NEW YORK - Immigrants' rights advocates are up in arms Thursday over an apparent gaffe by a senior government official suggesting that immigration authorities would use a "quota system" to determine the number of people it would deport - followed by a "clarification" from higher-ups that appeared to confirm the quota approach.
The reference to the quota approach was contained in a memorandum written by James M. Chaparro, the director of Detention and Removal Operations (DRO), part of the Immigration and Customs Enforcement (ICE) agency within the Department of Homeland Security. It directed DRO officers nationwide to boost deportation numbers, make maximum use of detention and detain more people.
The American Civil Liberties Union and a number of immigration groups met earlier this week with ICE Assistant Secretary John Morton and his senior staff to discuss the reported quota policy and DRO priorities.
At the meeting, Morton reportedly denied the use of quotas, stated his commitment to work together in a "spirit of candor and transparency" and asked to be "judged on the record, not on rumors."
But when asked how ICE arrived at its goal of deporting at least 400,000 people this fiscal year, Morton reportedly said ICE had deported 387,000 individuals last fiscal year and needed to increase this number because Congress had given the agency increased resources.
And, in recent testimony before Congress, Morton said ICE intends to reduce the average length of stay of detainees in custody to allow ICE to remove a higher number of undocumented migrants.
"Recently, we have taken steps to reduce the average length of stay from 33.5 days as of January 2010 to 28 days by FY 2011. This efficiency is increasingly important as the Secure Communities program leads to the identification of more criminal aliens," he said.
The American Civil Liberties Union said in a statement, "These enforcement priorities are in direct contradiction with those set forth by Department of Homeland Security (DHS) Secretary Janet Napolitano and ICE Assistant Secretary John Morton who have both repeatedly testified, for much of the past year, that ICE's priority is the deportation of dangerous criminal offenders."
The group called on leaders in Congress and in ICE to establish transparent immigration enforcement and detention policies that respect the rule of law and constitutional values.
Mary Giovagnoli, director of the Immigration Policy Center, an arm of the American Immigration Council, told IPS, "The idea of deportation by quota is disappointing. It is sad to see ICE falling into the trap of measuring success by the numbers of people detained and removed."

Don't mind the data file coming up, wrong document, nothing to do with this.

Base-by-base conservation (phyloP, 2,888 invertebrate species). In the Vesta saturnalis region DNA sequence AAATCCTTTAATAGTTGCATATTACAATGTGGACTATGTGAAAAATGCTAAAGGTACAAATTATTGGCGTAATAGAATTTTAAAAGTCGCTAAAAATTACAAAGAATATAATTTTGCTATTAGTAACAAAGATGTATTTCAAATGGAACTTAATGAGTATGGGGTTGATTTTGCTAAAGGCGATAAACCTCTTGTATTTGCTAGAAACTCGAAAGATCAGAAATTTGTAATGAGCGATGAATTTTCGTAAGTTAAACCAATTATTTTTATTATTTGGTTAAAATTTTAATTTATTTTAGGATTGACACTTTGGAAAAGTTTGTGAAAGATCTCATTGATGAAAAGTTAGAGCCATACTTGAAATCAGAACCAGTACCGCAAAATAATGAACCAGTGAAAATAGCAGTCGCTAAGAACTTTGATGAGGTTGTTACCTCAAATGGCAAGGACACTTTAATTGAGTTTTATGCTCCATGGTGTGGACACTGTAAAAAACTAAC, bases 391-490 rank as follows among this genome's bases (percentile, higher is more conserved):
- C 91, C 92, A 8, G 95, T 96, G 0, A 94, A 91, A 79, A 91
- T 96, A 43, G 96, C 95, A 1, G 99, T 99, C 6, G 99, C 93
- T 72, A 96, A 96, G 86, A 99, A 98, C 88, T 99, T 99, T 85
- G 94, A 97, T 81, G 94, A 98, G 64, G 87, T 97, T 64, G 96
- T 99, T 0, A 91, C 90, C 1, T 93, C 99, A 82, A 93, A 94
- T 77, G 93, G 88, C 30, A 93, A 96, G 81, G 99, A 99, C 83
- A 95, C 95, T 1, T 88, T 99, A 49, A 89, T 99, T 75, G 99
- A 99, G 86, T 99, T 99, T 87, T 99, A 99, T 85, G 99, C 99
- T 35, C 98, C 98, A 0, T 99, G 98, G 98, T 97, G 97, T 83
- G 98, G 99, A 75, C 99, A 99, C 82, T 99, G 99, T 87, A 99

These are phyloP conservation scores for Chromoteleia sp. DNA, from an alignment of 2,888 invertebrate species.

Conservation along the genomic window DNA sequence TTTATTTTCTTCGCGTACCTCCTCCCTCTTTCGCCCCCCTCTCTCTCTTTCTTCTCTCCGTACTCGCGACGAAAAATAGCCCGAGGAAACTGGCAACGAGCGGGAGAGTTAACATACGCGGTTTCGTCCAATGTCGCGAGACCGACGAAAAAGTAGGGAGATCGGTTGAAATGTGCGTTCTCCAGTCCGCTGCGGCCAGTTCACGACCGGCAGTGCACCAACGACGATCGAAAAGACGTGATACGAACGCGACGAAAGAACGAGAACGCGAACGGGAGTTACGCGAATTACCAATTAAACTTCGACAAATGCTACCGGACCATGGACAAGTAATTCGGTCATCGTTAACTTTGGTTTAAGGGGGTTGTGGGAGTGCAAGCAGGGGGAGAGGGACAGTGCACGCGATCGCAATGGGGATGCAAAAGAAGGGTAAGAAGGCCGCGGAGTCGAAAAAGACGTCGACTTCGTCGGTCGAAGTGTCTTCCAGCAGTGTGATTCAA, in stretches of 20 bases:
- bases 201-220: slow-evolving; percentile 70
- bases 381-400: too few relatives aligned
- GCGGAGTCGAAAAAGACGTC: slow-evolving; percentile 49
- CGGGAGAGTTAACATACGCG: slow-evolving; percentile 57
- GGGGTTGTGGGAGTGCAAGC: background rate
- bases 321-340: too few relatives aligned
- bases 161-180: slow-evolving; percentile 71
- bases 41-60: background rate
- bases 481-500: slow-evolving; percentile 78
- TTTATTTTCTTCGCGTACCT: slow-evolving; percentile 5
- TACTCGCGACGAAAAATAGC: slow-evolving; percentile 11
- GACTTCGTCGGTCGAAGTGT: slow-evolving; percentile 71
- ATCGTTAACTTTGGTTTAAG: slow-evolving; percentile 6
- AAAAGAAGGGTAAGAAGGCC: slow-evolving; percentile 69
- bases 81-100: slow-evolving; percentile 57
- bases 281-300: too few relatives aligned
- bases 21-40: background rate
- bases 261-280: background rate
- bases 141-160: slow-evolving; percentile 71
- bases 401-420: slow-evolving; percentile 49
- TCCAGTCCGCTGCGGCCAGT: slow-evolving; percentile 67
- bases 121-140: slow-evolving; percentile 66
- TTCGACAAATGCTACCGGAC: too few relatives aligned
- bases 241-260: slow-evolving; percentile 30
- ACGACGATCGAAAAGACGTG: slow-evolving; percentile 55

That sentiment was echoed by Judy Rabinovitz, deputy director of the ACLU Immigrants' Rights Project. She said, "ICE should not be arresting people just to fill detention beds."
Giovagnoli added, "DHS is operating on borrowed time. It is amassing a history of failed enforcement initiatives."
"This is unsound government policy and an imprudent use of American taxpayers' money that can very easily lead to civil liberties abuses," said Joanne Lin, ACLU legislative counsel, who attended the DHS meeting.
"Immigration enforcement practices should be tied to the needs and demands of America, not driven by arbitrary numerical goals set by ICE. The preoccupation with reaching the number 400,000 has placed intense pressure on all corners of ICE to step up immigration enforcement operations," she said.
"The ACLU is very concerned that ICE agents, in the name of meeting specific numerical goals, will feel pressured to cut corners and improperly target people who look 'foreign' for stops and interrogations."
Another immigrants' advocate, Ali Noorani, executive director of the National Immigration Forum and chair of the Reform Immigration for America campaign, said, "ICE has a serious credibility problem as they continue to say one thing while doing another."
"ICE Assistant Secretary John Morton cannot effectively lead an agency when he doesn't know what his field representatives are doing or when his subordinates are delivering messages directly at odds with the purported goals of the organization and the president," he said.
The Chaparro memo, he said, "is only the latest in a series of agency mishaps that have undermined the administration's credibility on immigration enforcement policy."
And in Washington, a coalition of immigrant rights groups has demanded the ouster of the nation's top immigration official, charging that underlings at Immigration and Customs Enforcement were thwarting Obama administration policy by setting a quota on deportations.
"The reality is that ICE has gone rogue and needs to be reined in with dramatic action," said Deepak Bhargava, executive director of the Washington-based Center for Community Change. "The agency charged with enforcing the nation's immigration laws is systematically deceiving the president and the American public."